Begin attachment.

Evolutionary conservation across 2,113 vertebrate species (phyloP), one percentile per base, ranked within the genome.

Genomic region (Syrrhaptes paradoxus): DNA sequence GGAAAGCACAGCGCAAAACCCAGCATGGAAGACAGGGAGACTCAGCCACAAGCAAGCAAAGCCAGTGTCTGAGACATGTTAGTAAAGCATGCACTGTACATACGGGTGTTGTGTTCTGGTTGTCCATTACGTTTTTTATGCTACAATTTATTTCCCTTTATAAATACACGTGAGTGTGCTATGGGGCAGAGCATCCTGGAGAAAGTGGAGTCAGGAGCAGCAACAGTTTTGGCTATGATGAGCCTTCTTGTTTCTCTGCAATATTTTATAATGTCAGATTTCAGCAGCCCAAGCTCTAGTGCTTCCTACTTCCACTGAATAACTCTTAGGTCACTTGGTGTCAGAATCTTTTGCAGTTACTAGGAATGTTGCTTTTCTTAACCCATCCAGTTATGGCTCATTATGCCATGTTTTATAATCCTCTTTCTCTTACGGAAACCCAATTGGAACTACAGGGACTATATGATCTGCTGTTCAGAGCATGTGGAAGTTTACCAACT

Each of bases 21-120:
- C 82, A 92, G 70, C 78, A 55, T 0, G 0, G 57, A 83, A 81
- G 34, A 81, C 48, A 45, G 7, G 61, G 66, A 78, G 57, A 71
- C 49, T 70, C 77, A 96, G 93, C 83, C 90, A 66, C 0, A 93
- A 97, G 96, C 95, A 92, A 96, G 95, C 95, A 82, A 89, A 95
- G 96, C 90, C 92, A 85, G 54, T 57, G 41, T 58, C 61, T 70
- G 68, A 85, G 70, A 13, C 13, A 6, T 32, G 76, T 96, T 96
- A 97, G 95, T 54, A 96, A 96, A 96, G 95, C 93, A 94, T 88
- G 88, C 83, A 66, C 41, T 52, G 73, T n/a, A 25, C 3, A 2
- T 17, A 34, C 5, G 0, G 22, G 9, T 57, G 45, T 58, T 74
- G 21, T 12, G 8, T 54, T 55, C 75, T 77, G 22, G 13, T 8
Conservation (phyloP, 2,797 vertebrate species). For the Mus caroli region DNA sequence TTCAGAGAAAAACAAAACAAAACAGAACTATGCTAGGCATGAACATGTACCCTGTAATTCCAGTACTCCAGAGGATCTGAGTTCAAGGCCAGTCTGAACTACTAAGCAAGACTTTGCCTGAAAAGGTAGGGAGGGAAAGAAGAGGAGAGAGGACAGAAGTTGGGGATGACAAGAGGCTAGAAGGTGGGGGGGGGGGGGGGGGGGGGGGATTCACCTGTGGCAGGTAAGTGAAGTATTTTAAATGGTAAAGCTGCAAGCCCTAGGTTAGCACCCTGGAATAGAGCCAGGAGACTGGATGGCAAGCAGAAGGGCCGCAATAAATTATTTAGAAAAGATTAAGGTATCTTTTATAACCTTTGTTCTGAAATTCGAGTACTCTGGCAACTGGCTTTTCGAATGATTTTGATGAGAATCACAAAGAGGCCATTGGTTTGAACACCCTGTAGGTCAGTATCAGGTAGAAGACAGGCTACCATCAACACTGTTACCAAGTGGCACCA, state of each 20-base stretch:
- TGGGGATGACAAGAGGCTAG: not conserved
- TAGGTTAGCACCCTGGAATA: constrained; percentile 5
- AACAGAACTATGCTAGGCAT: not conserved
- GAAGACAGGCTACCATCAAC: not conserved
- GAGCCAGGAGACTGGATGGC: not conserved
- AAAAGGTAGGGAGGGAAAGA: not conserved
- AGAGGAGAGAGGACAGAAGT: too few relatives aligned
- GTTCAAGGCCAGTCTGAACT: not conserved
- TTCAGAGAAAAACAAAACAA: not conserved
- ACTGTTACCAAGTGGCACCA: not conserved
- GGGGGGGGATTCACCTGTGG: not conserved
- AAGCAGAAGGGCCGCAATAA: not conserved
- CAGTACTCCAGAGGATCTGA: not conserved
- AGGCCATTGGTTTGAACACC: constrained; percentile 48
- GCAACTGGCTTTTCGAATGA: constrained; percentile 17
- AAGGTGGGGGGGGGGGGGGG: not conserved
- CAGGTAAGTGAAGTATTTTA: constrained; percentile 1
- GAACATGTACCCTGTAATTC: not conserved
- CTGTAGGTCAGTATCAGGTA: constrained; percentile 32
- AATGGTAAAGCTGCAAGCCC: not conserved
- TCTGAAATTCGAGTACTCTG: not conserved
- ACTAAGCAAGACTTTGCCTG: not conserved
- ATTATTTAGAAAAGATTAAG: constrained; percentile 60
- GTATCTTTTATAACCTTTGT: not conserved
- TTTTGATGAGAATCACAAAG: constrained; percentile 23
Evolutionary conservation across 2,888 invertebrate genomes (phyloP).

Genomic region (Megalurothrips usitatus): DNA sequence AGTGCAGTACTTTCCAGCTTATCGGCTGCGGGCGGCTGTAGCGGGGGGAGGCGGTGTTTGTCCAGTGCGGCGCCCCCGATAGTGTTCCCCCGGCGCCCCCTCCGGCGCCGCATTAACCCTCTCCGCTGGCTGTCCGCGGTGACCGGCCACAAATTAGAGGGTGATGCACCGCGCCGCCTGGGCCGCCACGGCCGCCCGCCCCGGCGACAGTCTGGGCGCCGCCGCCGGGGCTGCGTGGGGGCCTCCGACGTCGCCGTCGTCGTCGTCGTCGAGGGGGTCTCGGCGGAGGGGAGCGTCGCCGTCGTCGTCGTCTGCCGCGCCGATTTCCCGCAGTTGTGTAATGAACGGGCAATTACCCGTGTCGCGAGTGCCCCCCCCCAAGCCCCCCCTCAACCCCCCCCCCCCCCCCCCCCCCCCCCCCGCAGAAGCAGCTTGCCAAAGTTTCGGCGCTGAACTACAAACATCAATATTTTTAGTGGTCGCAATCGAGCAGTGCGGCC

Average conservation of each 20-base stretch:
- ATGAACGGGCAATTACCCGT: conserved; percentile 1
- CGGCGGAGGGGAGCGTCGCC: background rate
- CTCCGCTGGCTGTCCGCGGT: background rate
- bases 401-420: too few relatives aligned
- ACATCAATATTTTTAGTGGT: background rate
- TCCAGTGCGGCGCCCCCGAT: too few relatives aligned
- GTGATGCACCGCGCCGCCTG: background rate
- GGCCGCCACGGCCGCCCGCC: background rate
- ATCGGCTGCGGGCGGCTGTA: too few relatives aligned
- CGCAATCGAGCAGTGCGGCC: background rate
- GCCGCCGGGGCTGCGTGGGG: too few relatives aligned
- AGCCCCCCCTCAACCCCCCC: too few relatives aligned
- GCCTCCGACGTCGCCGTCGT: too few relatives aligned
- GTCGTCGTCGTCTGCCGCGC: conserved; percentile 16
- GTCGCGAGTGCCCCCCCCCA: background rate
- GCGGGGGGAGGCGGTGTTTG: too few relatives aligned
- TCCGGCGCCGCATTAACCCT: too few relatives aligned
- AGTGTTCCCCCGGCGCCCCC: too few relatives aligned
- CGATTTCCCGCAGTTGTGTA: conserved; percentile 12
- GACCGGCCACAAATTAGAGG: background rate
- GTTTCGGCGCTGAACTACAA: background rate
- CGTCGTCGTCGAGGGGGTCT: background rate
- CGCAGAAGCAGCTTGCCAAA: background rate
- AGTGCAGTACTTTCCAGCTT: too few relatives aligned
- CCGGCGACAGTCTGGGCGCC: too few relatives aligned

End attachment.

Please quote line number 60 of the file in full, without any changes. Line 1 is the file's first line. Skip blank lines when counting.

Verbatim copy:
- AGTGTTCCCCCGGCGCCCCC: too few relatives aligned